More than five billion people worldwide have received at least one dose of a COVID-19 vaccine, equal to about 66.4 per cent of the world’s population. More than 11.2 billion doses of Coronavirus vaccines have been administered in at least 197 countries. A vaccinated person refers to someone who has received at least one dose of a vaccine, and a fully vaccinated person has received either a single-dose vaccine or both doses of a two-dose vaccine, such as the Pfizer and Moderna shots.
But, perhaps in a case where “the exception proves the rule”, there have been adverse side effects from COVID-19 vaccines reported. No medicine or vaccine is ever entirely risk-free. In the US, five people per million have reported an allergic reaction known as anaphylaxis. Anaphylaxis, a severe type of allergic reaction, can occur after any kind of vaccination.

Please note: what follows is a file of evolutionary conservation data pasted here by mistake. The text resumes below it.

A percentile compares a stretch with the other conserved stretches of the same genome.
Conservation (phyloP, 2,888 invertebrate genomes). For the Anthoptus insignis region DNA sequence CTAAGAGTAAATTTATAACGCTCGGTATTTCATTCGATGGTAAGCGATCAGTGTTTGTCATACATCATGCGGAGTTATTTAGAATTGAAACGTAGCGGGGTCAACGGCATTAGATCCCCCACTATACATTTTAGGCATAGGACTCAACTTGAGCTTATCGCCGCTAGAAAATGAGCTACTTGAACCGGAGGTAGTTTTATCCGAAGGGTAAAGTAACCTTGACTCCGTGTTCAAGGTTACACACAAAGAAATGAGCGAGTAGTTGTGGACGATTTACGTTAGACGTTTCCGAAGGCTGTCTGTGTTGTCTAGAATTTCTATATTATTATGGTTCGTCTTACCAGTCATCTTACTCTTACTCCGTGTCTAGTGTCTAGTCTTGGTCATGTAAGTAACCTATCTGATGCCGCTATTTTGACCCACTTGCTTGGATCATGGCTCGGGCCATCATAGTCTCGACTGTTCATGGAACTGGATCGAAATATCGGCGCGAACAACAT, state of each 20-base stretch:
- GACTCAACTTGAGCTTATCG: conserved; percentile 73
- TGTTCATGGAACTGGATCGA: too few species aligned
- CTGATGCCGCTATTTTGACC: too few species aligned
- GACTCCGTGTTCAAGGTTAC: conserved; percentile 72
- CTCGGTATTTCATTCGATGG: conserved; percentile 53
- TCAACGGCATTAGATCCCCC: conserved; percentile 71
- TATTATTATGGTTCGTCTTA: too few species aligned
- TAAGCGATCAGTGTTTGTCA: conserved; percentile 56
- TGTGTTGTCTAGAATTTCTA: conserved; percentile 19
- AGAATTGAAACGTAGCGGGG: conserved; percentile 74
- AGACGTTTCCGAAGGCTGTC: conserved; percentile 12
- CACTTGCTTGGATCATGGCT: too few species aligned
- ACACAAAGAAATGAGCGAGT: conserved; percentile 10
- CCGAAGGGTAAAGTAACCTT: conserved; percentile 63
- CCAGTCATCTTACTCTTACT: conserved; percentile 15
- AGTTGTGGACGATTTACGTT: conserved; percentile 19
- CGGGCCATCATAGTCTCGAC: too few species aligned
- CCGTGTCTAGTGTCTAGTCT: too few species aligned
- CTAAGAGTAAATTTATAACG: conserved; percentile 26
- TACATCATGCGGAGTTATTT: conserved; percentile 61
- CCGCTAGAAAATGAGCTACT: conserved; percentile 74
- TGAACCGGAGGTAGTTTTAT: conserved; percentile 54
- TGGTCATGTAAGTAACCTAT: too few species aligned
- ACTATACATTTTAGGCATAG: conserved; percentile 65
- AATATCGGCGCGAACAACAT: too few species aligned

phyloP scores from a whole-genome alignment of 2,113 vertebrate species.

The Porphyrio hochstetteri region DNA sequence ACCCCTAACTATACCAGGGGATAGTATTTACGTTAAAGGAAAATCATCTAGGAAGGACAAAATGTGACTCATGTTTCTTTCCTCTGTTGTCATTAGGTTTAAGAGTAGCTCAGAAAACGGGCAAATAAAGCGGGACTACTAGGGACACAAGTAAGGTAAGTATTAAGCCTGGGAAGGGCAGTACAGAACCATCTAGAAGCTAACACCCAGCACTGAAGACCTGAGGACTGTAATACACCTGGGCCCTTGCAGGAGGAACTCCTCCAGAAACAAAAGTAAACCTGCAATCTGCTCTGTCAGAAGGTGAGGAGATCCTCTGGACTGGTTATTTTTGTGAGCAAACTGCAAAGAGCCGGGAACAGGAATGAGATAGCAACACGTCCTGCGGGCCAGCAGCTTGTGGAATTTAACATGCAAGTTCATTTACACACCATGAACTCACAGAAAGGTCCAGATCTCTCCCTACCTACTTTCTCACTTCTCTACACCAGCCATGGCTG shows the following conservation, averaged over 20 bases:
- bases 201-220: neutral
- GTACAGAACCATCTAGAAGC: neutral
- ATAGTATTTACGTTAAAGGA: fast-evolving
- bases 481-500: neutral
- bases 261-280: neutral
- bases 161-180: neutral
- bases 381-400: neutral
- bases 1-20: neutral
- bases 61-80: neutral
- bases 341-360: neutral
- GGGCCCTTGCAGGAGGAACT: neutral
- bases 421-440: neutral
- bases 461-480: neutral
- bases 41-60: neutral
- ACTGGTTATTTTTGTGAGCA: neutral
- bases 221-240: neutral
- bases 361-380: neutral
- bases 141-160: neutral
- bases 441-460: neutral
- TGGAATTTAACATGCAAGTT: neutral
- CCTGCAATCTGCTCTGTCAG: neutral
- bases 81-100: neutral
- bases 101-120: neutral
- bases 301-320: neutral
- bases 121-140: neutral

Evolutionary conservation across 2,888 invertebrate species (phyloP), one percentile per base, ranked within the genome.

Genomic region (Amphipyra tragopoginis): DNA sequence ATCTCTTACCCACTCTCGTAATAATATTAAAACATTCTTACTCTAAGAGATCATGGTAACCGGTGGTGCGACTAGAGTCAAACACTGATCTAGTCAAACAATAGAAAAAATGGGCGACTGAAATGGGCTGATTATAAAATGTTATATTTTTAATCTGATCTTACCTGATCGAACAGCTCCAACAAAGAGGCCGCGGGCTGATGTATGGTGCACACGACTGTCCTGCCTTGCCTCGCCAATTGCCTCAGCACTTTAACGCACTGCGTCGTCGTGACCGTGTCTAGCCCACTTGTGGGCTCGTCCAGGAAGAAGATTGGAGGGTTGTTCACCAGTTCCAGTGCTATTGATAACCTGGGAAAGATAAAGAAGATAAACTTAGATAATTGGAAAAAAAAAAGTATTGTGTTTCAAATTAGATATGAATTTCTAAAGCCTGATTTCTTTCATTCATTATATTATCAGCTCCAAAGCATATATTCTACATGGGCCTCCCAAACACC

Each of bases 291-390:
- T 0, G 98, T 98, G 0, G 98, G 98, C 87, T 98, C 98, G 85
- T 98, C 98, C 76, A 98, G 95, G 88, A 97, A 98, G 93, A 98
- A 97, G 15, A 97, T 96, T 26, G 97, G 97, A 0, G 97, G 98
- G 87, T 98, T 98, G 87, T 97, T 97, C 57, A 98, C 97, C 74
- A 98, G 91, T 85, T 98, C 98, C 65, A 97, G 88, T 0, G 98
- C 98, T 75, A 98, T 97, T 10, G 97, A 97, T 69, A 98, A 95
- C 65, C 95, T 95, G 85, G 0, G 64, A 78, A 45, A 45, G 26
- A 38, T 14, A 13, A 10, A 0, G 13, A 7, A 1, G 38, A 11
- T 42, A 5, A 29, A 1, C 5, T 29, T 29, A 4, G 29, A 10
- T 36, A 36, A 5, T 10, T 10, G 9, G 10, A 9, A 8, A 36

Between 14 December 2020 and 18 January 2021, over 9.9 million doses of the Pfizer vaccine and over 7.5 million of Moderna’s were administered. In this same time, CDC identified 66 anaphylaxis cases reported to the Vaccine Adverse Event Reporting System (VAERS): 47 following Pfizer vaccination (rate of 4.7 cases per million doses) and 19 following Moderna’s (rate of 2.5 cases per million doses). There were no deaths from anaphylaxis reported after either vaccine.
In a study done on the Johnson & Johnson vaccine, more than 18.5 million doses of the J&J/Janssen COVID-19 vaccine were administered in the US as of March 2022. CDC and FDA identified 60 confirmed reports of people who got the J&J/Janssen COVID-19 vaccine and later developed thrombosis with thrombocytopenia syndrome (TTS), or blood clots in large blood vessels. The CDC also identified nine deaths that have been caused by or were directly attributed to TTS following J&J COVID-19 vaccination.